SEO Battlezone

Round 2

The Problem with Google's Documentation

Michael King and Zach Chahalis vs. Google

Episode Time Stamps

  • [0:00] Intro
  • [1:08] Why You Can’t Trust Google Documentation
  • [1:55] Documentation is Out of Date
  • [3:33] Don’t Let Google’s Documentation Guide Your Strategy
  • [5:14] Use Documentation for Testing
  • [7:43] Google’s Responsibility To Accurate and Up-To-Date Documentation
  • [8:55] Exploring Different Segments of Documentation
  • [9:54] Outro

Don’t forget to please SUBSCRIBE on YouTube if you enjoy the episode.

In episode 2, Mike King and Zach Chahalis of iPullRank discuss the issues with Google’s documentation.

They share their thoughts on why Google’s documentation is so hard to rely on and how SEOs can be using it advantageously.

Mike and Zach also give some advice to Google on what steps can be taken to right the ship.


Can you trust Google's Documentation?

Zach’s Take: No.

At a high level, it can provide some helpful value if you’re looking for something like, “How should I properly mark up this structured data syntax?”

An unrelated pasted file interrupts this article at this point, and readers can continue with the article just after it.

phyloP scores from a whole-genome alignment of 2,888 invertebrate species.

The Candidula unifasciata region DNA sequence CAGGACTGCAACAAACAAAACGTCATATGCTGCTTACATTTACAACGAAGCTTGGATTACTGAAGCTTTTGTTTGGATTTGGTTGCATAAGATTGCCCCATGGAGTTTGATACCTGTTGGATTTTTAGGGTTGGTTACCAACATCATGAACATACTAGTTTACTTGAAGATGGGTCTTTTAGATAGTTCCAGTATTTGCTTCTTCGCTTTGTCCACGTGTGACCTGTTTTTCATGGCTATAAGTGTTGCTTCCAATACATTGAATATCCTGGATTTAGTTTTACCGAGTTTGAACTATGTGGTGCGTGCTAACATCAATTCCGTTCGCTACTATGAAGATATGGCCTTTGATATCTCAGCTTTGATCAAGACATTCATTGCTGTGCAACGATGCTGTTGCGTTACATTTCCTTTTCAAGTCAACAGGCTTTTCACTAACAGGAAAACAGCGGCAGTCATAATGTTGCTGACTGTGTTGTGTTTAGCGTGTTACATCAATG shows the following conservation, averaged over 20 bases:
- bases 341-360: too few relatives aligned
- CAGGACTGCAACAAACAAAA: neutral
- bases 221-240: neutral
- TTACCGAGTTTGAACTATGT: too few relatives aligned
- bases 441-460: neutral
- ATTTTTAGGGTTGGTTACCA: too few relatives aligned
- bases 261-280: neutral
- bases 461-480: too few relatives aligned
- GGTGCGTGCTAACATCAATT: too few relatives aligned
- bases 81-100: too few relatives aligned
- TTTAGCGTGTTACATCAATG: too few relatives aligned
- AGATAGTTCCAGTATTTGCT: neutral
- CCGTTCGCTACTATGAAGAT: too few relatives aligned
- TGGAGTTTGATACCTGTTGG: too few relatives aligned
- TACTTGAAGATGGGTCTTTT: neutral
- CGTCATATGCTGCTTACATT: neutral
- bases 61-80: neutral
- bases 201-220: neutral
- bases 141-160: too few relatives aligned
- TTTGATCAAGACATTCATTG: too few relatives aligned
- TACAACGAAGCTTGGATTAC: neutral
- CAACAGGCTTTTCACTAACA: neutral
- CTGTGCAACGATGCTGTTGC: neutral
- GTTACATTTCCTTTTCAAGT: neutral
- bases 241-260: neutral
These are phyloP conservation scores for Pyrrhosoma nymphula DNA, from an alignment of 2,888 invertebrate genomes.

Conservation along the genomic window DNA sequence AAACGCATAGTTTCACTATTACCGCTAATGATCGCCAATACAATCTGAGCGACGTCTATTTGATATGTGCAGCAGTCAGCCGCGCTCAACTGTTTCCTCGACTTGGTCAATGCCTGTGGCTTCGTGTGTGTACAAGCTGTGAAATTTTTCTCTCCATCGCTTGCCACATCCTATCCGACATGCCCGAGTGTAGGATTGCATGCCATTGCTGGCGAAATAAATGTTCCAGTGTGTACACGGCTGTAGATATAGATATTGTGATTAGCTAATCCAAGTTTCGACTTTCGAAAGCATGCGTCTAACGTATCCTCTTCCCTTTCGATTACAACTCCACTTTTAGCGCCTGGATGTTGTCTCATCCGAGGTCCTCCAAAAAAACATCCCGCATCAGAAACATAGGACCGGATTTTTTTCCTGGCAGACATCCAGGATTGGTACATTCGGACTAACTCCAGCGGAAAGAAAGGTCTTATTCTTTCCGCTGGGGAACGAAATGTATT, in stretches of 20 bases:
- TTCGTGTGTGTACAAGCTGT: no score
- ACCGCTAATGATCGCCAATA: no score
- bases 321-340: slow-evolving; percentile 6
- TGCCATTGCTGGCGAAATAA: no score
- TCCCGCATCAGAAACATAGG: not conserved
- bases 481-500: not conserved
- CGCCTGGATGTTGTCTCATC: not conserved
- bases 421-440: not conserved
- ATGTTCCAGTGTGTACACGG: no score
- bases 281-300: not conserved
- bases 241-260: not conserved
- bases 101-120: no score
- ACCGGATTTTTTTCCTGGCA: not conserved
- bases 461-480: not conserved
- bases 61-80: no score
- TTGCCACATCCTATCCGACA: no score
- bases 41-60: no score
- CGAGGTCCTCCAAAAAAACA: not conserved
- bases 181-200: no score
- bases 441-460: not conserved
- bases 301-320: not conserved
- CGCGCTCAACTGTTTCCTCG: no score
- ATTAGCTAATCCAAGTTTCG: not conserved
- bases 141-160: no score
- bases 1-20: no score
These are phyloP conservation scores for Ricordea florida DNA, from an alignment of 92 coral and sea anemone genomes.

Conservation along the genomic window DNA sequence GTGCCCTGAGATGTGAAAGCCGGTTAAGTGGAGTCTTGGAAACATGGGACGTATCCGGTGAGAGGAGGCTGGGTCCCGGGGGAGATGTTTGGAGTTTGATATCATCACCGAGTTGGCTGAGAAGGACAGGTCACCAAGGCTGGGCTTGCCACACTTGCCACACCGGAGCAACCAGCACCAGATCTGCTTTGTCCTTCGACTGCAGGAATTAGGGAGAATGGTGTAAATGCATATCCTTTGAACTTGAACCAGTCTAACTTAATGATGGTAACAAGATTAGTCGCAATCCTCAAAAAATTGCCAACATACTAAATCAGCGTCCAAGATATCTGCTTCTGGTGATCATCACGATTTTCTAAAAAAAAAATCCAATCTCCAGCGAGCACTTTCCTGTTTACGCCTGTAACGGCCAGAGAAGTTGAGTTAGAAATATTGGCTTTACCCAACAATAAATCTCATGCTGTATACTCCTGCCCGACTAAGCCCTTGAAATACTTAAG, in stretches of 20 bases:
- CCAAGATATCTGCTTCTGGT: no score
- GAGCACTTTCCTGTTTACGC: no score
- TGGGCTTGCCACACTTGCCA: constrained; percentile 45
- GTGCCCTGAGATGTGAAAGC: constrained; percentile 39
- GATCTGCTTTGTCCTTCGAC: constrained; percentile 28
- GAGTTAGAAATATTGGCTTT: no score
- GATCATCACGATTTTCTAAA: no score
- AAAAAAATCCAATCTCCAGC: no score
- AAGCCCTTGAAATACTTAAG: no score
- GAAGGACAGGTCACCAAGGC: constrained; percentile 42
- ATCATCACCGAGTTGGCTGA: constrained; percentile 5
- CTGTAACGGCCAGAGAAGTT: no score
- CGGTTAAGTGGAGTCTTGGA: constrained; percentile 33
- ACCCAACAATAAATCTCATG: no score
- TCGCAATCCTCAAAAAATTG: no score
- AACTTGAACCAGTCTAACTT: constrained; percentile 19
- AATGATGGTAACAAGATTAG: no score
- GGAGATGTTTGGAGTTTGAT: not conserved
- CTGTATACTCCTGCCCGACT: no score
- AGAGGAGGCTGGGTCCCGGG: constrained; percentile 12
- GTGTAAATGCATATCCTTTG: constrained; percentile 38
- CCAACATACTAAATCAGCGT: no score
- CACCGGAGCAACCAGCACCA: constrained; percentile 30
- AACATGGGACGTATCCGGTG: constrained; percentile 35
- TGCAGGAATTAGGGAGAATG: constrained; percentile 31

But more often than not, it tends to be out of date, tends to provide different guidance than what has maybe been provided to the public in a news article or a statement by a Googler, or just tends to go against the actual fact of what happens within the SEO space and the data that we see coming out of our implementations.

Mike’s Take:

It’s pretty difficult to trust it.

To Zach’s point, I think it would be great if when they made those updates, they actually told us. And I know just recently they added some sort of functionality that does that, but here we are, 20 years in or whatever, and they never had that.

A lot of it contradicts what we know to be true based on actual practice. A lot of it’s just out of date. There have been multiple occasions where Google has come out after the fact and said,